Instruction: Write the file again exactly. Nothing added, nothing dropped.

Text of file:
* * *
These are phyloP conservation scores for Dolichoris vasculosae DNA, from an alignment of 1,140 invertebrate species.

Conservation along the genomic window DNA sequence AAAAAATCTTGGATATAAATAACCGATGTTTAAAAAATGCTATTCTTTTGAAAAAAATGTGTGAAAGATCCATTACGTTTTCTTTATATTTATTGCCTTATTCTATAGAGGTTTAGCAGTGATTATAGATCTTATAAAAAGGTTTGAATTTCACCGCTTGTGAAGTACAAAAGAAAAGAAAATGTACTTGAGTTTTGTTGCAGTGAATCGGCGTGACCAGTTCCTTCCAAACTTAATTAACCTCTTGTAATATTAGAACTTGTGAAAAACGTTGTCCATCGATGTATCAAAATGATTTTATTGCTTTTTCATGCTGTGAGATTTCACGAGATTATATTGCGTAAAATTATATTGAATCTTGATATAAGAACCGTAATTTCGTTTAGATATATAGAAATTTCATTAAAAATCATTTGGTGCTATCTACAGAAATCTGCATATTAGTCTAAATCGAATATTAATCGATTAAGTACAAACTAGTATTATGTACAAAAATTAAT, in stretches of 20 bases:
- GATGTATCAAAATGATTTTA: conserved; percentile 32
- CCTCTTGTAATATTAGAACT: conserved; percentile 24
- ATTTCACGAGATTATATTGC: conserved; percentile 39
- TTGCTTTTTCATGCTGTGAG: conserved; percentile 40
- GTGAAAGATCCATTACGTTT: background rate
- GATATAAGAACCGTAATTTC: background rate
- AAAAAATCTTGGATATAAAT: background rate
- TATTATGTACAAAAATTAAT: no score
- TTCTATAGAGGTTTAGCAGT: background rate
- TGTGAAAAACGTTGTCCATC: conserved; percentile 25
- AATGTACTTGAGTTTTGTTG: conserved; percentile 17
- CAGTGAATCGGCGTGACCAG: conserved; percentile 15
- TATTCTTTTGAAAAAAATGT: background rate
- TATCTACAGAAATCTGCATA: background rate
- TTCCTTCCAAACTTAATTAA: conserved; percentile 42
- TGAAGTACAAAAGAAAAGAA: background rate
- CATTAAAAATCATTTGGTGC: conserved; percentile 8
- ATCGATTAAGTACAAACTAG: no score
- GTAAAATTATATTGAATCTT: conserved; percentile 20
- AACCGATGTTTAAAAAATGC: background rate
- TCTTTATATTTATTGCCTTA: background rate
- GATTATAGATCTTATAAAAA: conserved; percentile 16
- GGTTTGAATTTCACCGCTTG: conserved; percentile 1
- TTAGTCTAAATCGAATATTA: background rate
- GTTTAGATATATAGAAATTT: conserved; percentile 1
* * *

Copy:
These are phyloP conservation scores for Dolichoris vasculosae DNA, from an alignment of 1,140 invertebrate species.

Conservation along the genomic window DNA sequence AAAAAATCTTGGATATAAATAACCGATGTTTAAAAAATGCTATTCTTTTGAAAAAAATGTGTGAAAGATCCATTACGTTTTCTTTATATTTATTGCCTTATTCTATAGAGGTTTAGCAGTGATTATAGATCTTATAAAAAGGTTTGAATTTCACCGCTTGTGAAGTACAAAAGAAAAGAAAATGTACTTGAGTTTTGTTGCAGTGAATCGGCGTGACCAGTTCCTTCCAAACTTAATTAACCTCTTGTAATATTAGAACTTGTGAAAAACGTTGTCCATCGATGTATCAAAATGATTTTATTGCTTTTTCATGCTGTGAGATTTCACGAGATTATATTGCGTAAAATTATATTGAATCTTGATATAAGAACCGTAATTTCGTTTAGATATATAGAAATTTCATTAAAAATCATTTGGTGCTATCTACAGAAATCTGCATATTAGTCTAAATCGAATATTAATCGATTAAGTACAAACTAGTATTATGTACAAAAATTAAT, in stretches of 20 bases:
- GATGTATCAAAATGATTTTA: conserved; percentile 32
- CCTCTTGTAATATTAGAACT: conserved; percentile 24
- ATTTCACGAGATTATATTGC: conserved; percentile 39
- TTGCTTTTTCATGCTGTGAG: conserved; percentile 40
- GTGAAAGATCCATTACGTTT: background rate
- GATATAAGAACCGTAATTTC: background rate
- AAAAAATCTTGGATATAAAT: background rate
- TATTATGTACAAAAATTAAT: no score
- TTCTATAGAGGTTTAGCAGT: background rate
- TGTGAAAAACGTTGTCCATC: conserved; percentile 25
- AATGTACTTGAGTTTTGTTG: conserved; percentile 17
- CAGTGAATCGGCGTGACCAG: conserved; percentile 15
- TATTCTTTTGAAAAAAATGT: background rate
- TATCTACAGAAATCTGCATA: background rate
- TTCCTTCCAAACTTAATTAA: conserved; percentile 42
- TGAAGTACAAAAGAAAAGAA: background rate
- CATTAAAAATCATTTGGTGC: conserved; percentile 8
- ATCGATTAAGTACAAACTAG: no score
- GTAAAATTATATTGAATCTT: conserved; percentile 20
- AACCGATGTTTAAAAAATGC: background rate
- TCTTTATATTTATTGCCTTA: background rate
- GATTATAGATCTTATAAAAA: conserved; percentile 16
- GGTTTGAATTTCACCGCTTG: conserved; percentile 1
- TTAGTCTAAATCGAATATTA: background rate
- GTTTAGATATATAGAAATTT: conserved; percentile 1